Every scientist has received — and many have written — a negative review. Indeed, calling out unworthy manuscripts or shoddy experimental methods is a critical step in the peer review process. Nobody turns cartwheels on getting such feedback, but by and large, the community agrees there's a need for insightful criticism.
But there are bad reviews, and then there are bad reviews. You know the ones I mean: excessive demands for more experiments, blatant bias, needlessly adversarial comments. While constructive reviews help move science forward, cutthroat reviews can derail it.
On some level, everybody knows that. So why do we hear about reviews like this again and again? There's no trend data on this, of course, but anecdotally, indications abound that these slash-and-burn reviews are more common during tight funding times. In the era of the lowest paylines on record, then, let's consider what can be done to make the review process more about good science, and less about gamesmanship and fear.
For starters, we have to think about how scientists learn to write reviews: They don't. You'd like to think there would be a formal training procedure for young scientists to undertake such a tremendously important part of the scientific process, but what we're faced with instead is a combination mentorship/fly-by-the-seat-of-your-pants situation. Most scientists get their first reviews when they publish their first papers as grad students or postdocs, and then piece together how reviews should be written from those. As a result, take-no-prisoner reviews can turn into study guides, teaching the next generation of scientists that this is appropriate behavior in the peer-review process.
Veronique Kiermer, executive editor and head of researcher services at Nature Publishing Group, encourages scientists to include their trainees in the review process early on. Getting students to help draft parts of a review and go through them is one way for more senior scientists to mentor their trainees. (Those students should then be named as contributors to the review, Kiermer notes.)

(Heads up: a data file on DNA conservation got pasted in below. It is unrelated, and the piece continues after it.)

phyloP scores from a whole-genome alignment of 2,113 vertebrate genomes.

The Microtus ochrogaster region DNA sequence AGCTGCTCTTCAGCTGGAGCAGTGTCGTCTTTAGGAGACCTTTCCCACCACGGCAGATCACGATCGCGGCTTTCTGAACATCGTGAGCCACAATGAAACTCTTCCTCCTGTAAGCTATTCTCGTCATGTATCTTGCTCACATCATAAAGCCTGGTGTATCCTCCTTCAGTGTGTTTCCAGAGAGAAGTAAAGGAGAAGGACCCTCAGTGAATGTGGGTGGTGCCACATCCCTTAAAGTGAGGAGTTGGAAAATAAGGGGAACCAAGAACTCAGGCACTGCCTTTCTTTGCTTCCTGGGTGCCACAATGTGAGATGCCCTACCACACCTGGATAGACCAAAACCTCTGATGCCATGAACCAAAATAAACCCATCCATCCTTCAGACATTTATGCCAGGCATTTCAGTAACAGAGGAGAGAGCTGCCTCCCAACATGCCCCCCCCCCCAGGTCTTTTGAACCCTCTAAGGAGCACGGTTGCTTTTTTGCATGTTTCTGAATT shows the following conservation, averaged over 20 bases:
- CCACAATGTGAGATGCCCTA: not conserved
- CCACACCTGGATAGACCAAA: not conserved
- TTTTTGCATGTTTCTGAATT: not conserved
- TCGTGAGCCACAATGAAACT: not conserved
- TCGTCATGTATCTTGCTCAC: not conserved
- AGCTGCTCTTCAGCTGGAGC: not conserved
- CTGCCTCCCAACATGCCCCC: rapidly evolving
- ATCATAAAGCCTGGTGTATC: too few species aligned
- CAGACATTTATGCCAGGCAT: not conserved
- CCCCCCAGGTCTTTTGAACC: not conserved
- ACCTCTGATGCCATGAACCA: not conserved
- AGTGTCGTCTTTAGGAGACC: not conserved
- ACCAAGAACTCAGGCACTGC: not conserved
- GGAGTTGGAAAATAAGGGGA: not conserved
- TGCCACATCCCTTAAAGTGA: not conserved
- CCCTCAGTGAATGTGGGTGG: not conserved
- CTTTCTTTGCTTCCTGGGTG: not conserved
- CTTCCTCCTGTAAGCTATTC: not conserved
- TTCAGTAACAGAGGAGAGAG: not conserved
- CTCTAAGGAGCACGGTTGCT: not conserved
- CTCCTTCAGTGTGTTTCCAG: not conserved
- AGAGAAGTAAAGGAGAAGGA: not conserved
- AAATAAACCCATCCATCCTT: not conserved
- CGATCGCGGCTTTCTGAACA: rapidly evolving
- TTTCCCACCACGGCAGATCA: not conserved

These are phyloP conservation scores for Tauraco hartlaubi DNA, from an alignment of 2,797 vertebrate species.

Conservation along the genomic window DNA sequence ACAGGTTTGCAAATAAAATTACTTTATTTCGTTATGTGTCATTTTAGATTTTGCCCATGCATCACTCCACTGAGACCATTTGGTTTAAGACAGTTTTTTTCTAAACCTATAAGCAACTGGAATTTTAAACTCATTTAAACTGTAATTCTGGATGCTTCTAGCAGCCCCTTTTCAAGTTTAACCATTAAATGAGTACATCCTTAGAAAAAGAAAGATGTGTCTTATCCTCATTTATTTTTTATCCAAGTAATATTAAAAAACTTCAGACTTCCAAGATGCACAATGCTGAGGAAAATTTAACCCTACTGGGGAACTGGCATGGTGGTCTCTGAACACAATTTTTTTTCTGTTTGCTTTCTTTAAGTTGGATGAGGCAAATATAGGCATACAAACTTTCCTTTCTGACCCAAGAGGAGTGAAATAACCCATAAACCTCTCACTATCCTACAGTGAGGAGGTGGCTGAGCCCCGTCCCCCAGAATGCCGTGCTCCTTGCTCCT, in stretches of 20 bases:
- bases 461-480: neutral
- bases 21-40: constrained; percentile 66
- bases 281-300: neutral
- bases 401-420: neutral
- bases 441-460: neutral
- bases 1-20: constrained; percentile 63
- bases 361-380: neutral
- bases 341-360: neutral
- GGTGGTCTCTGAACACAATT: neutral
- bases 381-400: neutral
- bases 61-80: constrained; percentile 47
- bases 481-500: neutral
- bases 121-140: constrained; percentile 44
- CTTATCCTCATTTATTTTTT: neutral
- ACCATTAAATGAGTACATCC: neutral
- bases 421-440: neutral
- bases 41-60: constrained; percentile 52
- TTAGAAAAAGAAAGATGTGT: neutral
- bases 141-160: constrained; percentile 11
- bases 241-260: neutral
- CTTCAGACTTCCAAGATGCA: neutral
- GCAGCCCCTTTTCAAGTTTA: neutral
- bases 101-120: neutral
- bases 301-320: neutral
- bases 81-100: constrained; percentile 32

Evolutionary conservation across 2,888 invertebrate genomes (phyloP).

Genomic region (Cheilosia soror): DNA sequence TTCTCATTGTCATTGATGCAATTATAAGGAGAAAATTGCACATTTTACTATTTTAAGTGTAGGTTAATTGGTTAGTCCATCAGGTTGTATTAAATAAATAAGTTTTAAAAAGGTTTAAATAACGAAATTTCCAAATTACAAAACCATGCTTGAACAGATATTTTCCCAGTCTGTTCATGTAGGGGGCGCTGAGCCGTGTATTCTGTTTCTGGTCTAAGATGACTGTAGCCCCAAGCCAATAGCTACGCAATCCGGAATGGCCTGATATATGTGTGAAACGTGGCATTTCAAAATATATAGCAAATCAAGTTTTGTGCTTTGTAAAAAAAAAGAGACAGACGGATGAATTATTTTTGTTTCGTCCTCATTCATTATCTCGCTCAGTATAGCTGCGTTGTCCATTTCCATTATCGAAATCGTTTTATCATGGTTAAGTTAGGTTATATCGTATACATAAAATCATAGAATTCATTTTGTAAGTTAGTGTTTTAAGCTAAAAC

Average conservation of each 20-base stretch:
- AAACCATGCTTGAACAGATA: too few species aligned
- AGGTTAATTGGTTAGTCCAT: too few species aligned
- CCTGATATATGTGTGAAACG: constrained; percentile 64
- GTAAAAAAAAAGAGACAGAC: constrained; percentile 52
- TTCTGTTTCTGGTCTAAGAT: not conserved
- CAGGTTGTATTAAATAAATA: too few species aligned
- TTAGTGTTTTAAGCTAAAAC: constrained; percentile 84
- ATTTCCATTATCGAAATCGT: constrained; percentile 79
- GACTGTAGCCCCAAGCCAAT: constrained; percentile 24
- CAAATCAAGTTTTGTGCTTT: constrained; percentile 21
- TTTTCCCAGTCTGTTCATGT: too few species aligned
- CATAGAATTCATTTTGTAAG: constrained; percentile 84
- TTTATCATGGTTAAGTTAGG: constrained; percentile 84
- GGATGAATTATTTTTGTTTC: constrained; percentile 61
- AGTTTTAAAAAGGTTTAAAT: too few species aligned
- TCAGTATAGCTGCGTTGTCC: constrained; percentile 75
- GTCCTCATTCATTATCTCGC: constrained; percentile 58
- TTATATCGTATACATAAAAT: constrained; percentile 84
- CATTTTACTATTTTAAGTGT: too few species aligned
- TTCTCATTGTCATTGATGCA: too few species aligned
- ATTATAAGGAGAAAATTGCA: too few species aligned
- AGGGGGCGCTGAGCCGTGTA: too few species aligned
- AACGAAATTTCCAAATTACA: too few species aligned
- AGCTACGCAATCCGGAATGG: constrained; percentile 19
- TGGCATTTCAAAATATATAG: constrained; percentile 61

Paul Flicek, a senior scientist at the European Bioinformatics Institute, tells his students to write reviews as a report to the journal editor, not as direct feedback to the author. Writing with the author as your intended audience tends to make reviews "more adversarial" in tone, he says. Another challenge he sees among reviewers is with those scientists who feel that the burden is on them to prevent any kind of fraud or other bad science from being published. "You get the feeling that they have appointed themselves guardian of the content," Flicek says. "That's where crazy requests for additional experiments and things like that sometimes come from."
Flicek, for one, is an advocate for named peer review. If people had to sign their names to reviews, he contends it "would make reviewing better almost instantaneously." Of course, that opens another can of worms entirely, but the anonymity of peer review certainly increases the opportunity to submit a terrible review.
As neither a scientist nor a journal editor, I'd like to offer some totally unsolicited advice to both parties.
Scientists: Write each review as if you planned to sign it, and don't direct your comments to the author. When you've finished with the review, read it one last time as if it were a review of a paper you've submitted, and use that to determine whether the comments are constructive or not.
Editors: You have enviable access to scientists — start using that to offer training on how to review, not just how to get published in your journal. And include in your reviewer resources a template of what an ideal review ought to include.
Meredith Salisbury is editor in chief of GenomeWeb. Feel free to disagree with her at [email protected] The views expressed in this column are not necessarily those of Genome Technology.